The Sensory Room: An Alternative to Seclusion and Restraint

An Expert Interview With Janice Adam, RN-BC, and Timothy Meeks, BSN, RN-BC

Elizabeth McGann, DNSc, RN-BC

November 21, 2011

November 21, 2011 — Editor's note: Maintaining a safe milieu on an inpatient psychiatric unit is an important aspect of delivering safe care. Seclusion and restraint should be considered a last resort. An alternative intervention using a sensory room, called sensory modulation, is available. "Sensory Room: Reducing Violent Behavior and a Viable Alternative to Seclusion and Restraints" was featured as a podium presentation at the American Psychiatric Nurses' Association (APNA) 25th Annual Conference, held October 19 to 22 in Anaheim, California.

To find out how sensory modulation is used as an intervention for aggressive patient behavior on an inpatient psychiatric unit, Medscape Medical News interviewed Janice Adam, RN-BC, and Timothy Meeks, BSN, RN-BC. Ms. Adam is nurse manager of a psychiatric intensive care unit (ICU) and medical–surgical units at Harborview Medical Center in Seattle, Washington. She has worked in inpatient psychiatry for more than 30 years, has been involved in research on seclusion and restraints and staff safety, and has developed staff education around these issues. Mr. Meeks has been a nurse on Harborview's psychiatric ICU for 4 years, and currently serves as assistant nurse manager, education lead. In addition to supervising staff and providing direct patient care, he teaches nonviolent crisis intervention to hospital staff.

Medscape: What is considered aggressive patient behavior on an inpatient psychiatric unit?

Ms. Adam: Aggressive and violent behavior can be viewed as a continuum, from verbal aggression to physical violence. Acts and/or threats to harm oneself or others, and the destruction of property are all considered aggressive behavior.

Some specific examples of behavior characterized as aggressive are an intimidating posture (which can include clenched fists, angry affect, or approaching peers or staff in a menacing manner), throwing objects at peers or staff, attempting to grab or strike people, invading the personal space of others, yelling loudly in an angry tone, emphatically gesticulating with arms or finger pointing within someone's personal space, verbally abusing others, and destroying property.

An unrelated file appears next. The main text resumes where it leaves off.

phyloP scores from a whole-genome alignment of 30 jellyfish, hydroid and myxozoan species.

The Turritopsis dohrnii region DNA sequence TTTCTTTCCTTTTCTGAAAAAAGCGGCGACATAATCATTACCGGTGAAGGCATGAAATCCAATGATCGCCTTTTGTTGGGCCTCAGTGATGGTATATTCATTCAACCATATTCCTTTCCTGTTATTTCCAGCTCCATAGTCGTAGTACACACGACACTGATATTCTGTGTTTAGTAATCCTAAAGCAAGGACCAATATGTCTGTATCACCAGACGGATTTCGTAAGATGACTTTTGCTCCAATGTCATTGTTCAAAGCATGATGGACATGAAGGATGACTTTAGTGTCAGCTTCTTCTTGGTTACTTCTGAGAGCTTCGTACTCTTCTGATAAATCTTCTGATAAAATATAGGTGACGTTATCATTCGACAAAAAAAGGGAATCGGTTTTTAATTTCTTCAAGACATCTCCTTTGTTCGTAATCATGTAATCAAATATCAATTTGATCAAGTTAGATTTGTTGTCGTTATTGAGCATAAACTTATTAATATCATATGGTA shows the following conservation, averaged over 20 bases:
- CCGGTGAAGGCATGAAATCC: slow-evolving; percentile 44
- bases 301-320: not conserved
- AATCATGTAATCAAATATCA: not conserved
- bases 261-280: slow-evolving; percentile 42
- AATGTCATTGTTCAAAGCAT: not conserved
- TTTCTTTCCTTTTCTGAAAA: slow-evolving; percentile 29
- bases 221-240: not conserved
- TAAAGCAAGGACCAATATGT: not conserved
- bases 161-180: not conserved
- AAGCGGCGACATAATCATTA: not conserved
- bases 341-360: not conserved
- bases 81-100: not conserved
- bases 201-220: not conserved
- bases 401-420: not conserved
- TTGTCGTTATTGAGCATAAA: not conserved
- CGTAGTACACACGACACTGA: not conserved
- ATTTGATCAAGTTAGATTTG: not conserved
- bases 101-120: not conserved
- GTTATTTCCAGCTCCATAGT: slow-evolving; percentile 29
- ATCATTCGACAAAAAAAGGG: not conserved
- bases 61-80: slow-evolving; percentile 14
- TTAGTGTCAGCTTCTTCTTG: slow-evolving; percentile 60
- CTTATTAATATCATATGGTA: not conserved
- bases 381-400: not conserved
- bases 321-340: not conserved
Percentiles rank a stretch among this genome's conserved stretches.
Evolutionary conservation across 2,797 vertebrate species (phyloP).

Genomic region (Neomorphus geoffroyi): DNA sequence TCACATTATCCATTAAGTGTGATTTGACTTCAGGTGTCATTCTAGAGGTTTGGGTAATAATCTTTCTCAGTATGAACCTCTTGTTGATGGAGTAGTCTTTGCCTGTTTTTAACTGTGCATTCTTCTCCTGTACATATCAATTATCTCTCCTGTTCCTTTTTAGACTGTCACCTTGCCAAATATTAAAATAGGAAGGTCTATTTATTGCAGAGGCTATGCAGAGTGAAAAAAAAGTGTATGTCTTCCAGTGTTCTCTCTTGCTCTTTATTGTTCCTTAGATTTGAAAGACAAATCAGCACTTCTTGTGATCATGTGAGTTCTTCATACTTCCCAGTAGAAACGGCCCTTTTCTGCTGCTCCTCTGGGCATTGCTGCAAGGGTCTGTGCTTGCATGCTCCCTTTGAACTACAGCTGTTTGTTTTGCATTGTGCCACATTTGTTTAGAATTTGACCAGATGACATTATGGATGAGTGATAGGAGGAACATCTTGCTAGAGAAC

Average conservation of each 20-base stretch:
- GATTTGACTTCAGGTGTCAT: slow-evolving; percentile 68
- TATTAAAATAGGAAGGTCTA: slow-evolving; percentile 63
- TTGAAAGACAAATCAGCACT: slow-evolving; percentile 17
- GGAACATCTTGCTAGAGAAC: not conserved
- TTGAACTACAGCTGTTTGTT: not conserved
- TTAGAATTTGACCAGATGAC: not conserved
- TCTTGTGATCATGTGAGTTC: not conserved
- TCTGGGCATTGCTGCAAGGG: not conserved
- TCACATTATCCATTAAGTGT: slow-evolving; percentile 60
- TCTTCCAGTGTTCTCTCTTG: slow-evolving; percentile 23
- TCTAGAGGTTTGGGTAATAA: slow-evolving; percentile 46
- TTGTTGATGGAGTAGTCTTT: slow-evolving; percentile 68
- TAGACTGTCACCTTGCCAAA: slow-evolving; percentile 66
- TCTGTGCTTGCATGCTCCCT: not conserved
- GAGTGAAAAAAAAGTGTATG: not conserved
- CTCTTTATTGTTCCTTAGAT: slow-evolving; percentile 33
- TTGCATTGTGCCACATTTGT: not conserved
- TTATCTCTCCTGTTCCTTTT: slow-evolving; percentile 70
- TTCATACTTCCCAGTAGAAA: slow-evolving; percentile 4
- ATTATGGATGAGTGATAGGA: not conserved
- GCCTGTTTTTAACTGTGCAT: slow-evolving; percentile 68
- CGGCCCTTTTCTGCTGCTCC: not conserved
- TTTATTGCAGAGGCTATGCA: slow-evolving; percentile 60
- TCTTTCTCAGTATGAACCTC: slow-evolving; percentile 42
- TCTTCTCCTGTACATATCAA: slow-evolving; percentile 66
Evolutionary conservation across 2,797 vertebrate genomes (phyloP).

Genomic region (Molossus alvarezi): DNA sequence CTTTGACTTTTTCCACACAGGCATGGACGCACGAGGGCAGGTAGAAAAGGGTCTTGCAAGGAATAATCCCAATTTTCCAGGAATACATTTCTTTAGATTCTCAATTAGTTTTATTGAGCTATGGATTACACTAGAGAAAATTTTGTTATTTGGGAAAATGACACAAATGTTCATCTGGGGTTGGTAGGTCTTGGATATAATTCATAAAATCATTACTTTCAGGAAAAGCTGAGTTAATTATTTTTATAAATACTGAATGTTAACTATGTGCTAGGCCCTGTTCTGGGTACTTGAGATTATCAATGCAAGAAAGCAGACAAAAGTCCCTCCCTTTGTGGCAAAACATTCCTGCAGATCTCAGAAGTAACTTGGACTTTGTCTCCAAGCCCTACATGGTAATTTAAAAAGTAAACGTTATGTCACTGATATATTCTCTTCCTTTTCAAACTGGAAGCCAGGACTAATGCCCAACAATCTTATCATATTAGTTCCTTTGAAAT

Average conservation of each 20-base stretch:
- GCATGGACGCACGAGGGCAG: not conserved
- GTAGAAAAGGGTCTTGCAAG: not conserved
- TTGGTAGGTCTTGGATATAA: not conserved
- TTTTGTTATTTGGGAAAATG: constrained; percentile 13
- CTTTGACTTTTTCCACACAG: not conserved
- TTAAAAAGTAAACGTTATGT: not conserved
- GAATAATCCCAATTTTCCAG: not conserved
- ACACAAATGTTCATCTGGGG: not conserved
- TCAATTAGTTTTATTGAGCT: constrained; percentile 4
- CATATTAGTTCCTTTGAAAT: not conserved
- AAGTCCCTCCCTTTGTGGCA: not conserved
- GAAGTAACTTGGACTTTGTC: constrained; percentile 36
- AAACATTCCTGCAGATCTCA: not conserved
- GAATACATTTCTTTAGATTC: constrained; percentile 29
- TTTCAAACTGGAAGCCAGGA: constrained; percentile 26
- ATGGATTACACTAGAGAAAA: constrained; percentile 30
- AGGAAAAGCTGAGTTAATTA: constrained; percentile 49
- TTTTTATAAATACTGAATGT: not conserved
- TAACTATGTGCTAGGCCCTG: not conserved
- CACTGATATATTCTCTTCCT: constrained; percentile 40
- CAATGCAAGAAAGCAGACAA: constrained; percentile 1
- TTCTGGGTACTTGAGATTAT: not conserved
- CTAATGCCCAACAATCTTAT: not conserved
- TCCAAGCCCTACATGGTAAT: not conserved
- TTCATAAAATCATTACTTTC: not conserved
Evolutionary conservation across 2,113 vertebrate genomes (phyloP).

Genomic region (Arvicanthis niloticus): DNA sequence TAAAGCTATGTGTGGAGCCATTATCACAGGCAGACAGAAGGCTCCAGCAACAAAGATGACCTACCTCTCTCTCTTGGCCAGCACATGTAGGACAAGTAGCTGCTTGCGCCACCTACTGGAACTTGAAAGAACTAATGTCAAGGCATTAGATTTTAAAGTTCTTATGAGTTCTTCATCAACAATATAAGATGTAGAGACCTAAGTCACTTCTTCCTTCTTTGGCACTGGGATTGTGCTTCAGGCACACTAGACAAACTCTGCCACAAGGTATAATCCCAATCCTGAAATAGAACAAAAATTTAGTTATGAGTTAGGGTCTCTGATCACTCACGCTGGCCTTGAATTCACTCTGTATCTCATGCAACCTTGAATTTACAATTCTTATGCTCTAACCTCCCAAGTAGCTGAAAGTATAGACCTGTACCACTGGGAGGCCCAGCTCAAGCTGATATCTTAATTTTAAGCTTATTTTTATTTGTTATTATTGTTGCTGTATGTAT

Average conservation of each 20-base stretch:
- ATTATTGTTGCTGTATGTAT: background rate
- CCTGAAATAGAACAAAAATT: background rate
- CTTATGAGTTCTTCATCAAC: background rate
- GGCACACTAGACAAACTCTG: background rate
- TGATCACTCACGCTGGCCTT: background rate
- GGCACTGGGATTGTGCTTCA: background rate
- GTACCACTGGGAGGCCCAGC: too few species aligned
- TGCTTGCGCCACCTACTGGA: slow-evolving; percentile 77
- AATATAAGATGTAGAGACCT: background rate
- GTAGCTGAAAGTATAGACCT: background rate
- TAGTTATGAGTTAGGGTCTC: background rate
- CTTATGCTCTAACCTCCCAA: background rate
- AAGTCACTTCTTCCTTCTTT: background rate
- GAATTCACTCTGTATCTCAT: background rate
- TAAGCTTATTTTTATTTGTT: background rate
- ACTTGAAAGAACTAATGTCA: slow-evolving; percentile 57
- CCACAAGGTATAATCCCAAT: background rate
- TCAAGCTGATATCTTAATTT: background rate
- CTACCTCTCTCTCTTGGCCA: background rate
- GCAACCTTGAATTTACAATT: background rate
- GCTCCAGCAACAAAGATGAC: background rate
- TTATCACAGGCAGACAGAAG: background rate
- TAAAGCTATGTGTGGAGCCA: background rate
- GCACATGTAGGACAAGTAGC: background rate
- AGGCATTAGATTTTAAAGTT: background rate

The staff must consider the context accompanying any behavior that appears aggressive, and respond by attempting to understand what is motivating the behavior. Only then can the staff best assist the patient in expressing his or her needs in a manner that does not frighten others.

Medscape: What do seclusion and restraint interventions generally entail?

Ms. Adam: Seclusion and restraint are used only as a last resort, when there is imminent risk of harm to self or others and alternatives have not been effective. Seclusion and restraint are not viewed as a therapeutic option, but as a means to deliver safe care and to maintain a safe milieu for all. Early intervention is critical.

Often, the first sign of a patient escalating is a loud voice. Staff will move toward loud voices or noise, or will respond by calling for assistance. One person will talk to the escalating patient. A show of support will be organized, with one person being responsible as leader. The leader will make assignments to the responding staff as needed, taking into consideration the different skill sets of the responding staff and the needs of the patient. We utilize the Crisis Prevention Institute's "nonviolent crisis intervention," in which all staff are trained yearly. All verbal attempts to deescalate the patient are used to empower the patient to maintain control of their behavior. If the patient is unable to engage in safe behavior, "hands on" will be called by the leader, and staff will engage the patient in "nonviolent physical crisis intervention" techniques to ensure the safety of the patient and others.

At each step, the patient is given the choice to engage in safe behavior. The patient is given specific information as to what the unsafe behavior is, and what they need to do to demonstrate safe behavior. If the intervention results in a restraint episode, the least restrictive restraint is used to ensure the safety of the patient and others. Seclusion is considered least restrictive and mechanical restraint is considered more restrictive. In my work setting, chemical restraint is not permitted.